Let's begin by explaining these functions.
What are they ?
DMARC, SPF, and DKIM are all security standards followed in GSuite Apps. Google now follows DMARC which allows you to tell how Gmail handles unauthenticated emails coming from within your domain. SPF, or Sender Policy Framework records will allow you to easily identify spam messages for your domain. It is also a type of DNS record that will identify which mail servers are allowed to send an email for your domain. DKIM attaches a new domain name identifier and encrypts the message to validate authorization for the message.
DMARC is an acronym which stands for "Domain-based Authentication, Reporting and Conformance." It is designed to work assist an organization's inbound email authentication process. It helps email receivers determine if the message fits what the receiver knows about the sender.
DMARC's intended use is to follow these standards:
- Minimize any false positives.
- Work at Internet scale.
- Reduce phishing delivery.
- Reinforce sender policy to receivers.
- Reduce complexity.
- Provide authentication reporting.
How to use DMARC
Setting DMARC up is an easy, five step process.
- Before you begin this process, you need to make sure you have DKIM and SPF set up. We will explain the process of setting those up later in the article.
- Make sure your mailers are correctly aligning the proper identifiers!
- Create a DMARC record with the "none" flag set for the policies. It will request data reports.
- Review the information and edit your mail streams as required.
- When you become more accustomed to DMARC settings, you should change your policy flags from "none" to "quarantine" to "reject.
SPF Records for Google Cloud customers.
SPF records help identify spammers that send messages using forged envelope senders from your domain. Your users can refer to an SPF record to tell if a message claiming to be sent from your domain is from an authorized mail server.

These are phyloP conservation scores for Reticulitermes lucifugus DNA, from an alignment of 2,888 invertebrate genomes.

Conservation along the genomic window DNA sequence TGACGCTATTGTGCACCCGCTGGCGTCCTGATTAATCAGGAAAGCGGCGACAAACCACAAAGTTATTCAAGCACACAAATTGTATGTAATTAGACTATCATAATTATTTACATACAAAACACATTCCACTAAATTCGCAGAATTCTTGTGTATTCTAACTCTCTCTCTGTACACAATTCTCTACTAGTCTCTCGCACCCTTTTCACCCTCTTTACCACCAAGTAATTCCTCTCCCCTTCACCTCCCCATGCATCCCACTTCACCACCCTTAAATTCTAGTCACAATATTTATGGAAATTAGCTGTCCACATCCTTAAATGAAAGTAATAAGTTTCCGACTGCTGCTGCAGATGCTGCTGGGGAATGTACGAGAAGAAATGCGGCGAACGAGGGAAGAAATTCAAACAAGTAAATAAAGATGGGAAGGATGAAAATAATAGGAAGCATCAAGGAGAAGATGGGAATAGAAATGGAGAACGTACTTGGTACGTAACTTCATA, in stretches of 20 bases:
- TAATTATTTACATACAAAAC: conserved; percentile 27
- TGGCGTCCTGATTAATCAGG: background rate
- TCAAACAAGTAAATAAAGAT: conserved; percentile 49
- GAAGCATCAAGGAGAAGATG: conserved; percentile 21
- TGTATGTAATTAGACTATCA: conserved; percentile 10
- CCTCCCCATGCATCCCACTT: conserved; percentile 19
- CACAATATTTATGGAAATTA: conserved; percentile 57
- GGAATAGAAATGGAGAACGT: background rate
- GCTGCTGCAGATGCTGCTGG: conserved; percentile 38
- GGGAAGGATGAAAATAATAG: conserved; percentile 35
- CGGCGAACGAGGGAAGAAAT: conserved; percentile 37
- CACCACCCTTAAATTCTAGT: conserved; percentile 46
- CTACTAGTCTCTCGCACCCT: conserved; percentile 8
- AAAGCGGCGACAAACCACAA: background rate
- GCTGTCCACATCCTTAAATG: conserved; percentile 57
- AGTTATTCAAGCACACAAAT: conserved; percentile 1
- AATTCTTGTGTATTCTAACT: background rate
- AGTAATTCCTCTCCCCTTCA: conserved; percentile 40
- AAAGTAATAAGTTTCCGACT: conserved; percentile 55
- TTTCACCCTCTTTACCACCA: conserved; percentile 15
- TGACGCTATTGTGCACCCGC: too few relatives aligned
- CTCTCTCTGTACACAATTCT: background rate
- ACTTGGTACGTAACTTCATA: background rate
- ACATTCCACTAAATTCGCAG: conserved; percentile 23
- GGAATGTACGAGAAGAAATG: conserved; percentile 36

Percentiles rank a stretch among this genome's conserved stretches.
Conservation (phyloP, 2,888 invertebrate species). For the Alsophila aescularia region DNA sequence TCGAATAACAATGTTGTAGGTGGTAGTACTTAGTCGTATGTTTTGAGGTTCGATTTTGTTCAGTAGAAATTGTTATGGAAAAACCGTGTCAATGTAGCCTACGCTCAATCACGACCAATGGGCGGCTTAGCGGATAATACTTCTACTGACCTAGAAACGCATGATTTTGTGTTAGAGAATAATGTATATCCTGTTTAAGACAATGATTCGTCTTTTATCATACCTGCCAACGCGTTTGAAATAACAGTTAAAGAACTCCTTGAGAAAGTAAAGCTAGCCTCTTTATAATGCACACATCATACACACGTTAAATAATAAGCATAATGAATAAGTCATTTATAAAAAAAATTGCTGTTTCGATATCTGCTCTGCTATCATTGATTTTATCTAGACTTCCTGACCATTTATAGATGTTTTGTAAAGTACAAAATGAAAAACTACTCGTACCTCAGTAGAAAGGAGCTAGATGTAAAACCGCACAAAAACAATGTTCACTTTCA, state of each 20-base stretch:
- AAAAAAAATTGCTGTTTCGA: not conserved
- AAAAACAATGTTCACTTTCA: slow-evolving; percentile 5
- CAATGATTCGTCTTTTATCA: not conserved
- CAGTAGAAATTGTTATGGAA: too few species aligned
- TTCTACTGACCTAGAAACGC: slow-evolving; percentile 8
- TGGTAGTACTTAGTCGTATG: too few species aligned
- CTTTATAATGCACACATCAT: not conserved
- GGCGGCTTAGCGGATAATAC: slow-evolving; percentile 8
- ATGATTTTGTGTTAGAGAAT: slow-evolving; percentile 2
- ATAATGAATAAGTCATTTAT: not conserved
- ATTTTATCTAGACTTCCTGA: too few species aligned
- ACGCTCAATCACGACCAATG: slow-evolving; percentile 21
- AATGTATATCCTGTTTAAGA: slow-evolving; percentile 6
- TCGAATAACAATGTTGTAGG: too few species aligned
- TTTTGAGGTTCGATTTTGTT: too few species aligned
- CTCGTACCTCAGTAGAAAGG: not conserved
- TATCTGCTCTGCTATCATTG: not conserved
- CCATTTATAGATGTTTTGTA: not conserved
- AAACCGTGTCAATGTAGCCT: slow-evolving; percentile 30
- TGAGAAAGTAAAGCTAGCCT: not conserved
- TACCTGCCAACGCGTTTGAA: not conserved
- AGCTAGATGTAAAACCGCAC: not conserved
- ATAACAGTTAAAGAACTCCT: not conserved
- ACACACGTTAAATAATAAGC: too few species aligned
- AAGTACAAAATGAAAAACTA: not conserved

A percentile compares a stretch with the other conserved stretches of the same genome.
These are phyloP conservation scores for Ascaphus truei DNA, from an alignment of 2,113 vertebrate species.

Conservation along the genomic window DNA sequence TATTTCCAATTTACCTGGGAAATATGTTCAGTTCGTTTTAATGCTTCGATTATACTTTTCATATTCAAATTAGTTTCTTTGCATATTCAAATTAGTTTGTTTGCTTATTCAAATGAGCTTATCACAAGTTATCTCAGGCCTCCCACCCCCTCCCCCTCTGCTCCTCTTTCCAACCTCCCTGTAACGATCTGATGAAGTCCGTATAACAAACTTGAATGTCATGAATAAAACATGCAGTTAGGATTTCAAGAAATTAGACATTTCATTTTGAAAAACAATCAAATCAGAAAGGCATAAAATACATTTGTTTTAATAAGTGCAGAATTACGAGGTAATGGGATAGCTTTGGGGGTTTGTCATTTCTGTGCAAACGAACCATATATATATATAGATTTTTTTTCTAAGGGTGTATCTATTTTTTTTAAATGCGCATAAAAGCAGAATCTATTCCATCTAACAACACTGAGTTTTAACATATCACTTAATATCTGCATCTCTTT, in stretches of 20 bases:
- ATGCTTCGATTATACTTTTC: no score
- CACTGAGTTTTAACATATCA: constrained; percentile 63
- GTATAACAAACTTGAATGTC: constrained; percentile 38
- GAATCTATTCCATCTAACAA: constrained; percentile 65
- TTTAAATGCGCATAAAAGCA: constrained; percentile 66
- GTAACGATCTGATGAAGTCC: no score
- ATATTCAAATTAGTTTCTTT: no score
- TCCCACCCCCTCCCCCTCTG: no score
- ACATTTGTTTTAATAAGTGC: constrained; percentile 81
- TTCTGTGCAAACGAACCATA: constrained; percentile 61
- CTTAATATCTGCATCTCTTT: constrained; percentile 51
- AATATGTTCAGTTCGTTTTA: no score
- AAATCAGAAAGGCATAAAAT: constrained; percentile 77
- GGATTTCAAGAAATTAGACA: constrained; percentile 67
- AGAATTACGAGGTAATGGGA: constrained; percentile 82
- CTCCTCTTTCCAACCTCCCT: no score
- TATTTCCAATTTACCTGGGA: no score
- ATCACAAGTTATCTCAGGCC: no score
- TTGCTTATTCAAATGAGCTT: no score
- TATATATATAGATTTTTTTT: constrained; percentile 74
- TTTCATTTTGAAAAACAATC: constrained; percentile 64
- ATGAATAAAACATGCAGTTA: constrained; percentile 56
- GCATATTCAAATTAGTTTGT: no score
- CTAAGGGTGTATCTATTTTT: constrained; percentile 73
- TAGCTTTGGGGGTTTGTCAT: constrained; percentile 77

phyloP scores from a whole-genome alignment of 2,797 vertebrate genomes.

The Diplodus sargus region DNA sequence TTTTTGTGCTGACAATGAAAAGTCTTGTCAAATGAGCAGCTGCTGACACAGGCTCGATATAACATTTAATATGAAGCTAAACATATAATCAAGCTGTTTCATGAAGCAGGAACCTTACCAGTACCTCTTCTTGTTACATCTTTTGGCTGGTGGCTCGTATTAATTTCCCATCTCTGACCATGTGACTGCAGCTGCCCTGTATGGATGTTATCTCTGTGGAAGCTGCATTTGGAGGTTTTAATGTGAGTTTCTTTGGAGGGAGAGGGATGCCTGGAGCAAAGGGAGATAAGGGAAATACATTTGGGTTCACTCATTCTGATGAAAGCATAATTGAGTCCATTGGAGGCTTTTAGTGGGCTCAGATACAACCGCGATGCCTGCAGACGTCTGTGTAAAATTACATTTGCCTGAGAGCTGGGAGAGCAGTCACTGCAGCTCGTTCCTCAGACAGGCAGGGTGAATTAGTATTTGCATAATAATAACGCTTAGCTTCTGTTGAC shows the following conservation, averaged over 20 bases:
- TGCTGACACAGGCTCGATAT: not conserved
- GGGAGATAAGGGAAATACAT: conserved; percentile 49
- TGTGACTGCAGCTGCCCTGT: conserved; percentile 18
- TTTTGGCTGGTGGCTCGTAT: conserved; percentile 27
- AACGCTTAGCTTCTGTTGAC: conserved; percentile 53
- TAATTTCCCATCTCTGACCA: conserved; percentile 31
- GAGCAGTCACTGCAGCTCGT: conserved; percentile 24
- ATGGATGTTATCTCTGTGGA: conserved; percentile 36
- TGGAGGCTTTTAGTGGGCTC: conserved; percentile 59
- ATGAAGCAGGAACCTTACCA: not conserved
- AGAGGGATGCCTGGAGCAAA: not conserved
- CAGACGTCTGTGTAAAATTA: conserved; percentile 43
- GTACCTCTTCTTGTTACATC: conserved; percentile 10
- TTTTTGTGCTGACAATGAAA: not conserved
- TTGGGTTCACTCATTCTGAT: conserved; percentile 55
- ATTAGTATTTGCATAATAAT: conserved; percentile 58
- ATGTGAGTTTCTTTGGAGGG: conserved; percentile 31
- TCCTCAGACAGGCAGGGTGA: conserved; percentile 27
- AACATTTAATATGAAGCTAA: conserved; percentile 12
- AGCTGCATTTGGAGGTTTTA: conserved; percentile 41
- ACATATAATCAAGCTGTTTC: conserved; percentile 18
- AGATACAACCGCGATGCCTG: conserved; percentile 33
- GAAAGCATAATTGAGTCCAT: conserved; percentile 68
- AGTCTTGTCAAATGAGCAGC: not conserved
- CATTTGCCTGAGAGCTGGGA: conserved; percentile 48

Setting SPF Records up for Gmail :
- Sign into your administrative console for your domain. Locate the page where you can update the DNS records and create a TXT containing this text: v=spf1 include:_spf.google.com ~all
- If your registrar requires a host setting, such as "@", you may want to check this link for more information.
- Save your changes when you are finished. Keep in mind that it may take up to 48 hours for your DNS records to properly save.
DKIM in G Suite Apps
DKIM allows you to digitally sign your outgoing message headers to prevent spoofing. This practice uses a private domain key to encrypt outgoing mail headers from your domain and adding a public version of the key to the domain's DNS records. This allows receiving servers to verify and decrypt your incoming headers and will be able to tell if the incoming message is really from you and hasn't been been altered along the way.
Deploying DKIM in GSuite Apps
- Generate the public domain key for your domain.
- When you have finished generating the public domain key, add the key to your domain's DNS records so your reipients can use it for reading the DKIM header.
- When that is finished, turn on email signing to begin adding the DKIM header for all outgoing email messages.If you've purchased your domain from one of Google's host partners while signing up for GSuite Apps, skip the first two steps! The domain key and DNS record is already automatically generated when you turn on authentication.
Keeping your domain and account safe is top priority. When you are finished configuring your DNS settings with SPF, DKIM and DMARC, be sure to monitor your settings on a quarterly basis. If you have any other queries or concerns, feel free to check our blog at Coolhead Tech. We're always available to provide professional help concerning securing Gmail admin settings.